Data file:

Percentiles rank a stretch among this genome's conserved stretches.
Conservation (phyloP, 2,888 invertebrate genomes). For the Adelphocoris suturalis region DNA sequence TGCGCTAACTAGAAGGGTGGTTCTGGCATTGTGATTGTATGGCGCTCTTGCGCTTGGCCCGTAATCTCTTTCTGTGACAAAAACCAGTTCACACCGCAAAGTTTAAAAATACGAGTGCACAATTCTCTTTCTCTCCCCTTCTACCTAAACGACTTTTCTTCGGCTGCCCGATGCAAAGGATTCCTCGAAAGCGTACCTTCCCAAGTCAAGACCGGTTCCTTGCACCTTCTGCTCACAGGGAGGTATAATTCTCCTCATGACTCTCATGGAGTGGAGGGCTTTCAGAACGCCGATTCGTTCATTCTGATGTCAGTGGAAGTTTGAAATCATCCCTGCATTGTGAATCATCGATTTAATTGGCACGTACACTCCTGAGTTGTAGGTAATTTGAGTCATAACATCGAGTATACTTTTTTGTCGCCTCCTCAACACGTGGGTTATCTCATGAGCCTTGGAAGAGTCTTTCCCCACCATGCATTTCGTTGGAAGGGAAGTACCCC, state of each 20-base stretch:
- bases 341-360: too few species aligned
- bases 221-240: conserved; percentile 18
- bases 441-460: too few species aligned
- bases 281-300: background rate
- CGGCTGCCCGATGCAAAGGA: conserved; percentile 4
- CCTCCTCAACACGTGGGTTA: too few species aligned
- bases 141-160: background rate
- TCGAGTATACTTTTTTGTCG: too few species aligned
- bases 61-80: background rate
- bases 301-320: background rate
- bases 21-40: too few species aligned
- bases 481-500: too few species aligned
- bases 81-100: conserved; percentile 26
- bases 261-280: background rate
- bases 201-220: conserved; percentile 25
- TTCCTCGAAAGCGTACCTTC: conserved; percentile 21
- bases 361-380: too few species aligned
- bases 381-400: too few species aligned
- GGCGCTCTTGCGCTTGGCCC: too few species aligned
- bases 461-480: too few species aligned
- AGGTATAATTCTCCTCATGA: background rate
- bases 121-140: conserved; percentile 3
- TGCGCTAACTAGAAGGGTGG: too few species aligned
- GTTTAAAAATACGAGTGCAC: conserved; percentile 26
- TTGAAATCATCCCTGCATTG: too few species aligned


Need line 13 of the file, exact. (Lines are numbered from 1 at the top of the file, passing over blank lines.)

- bases 21-40: too few species aligned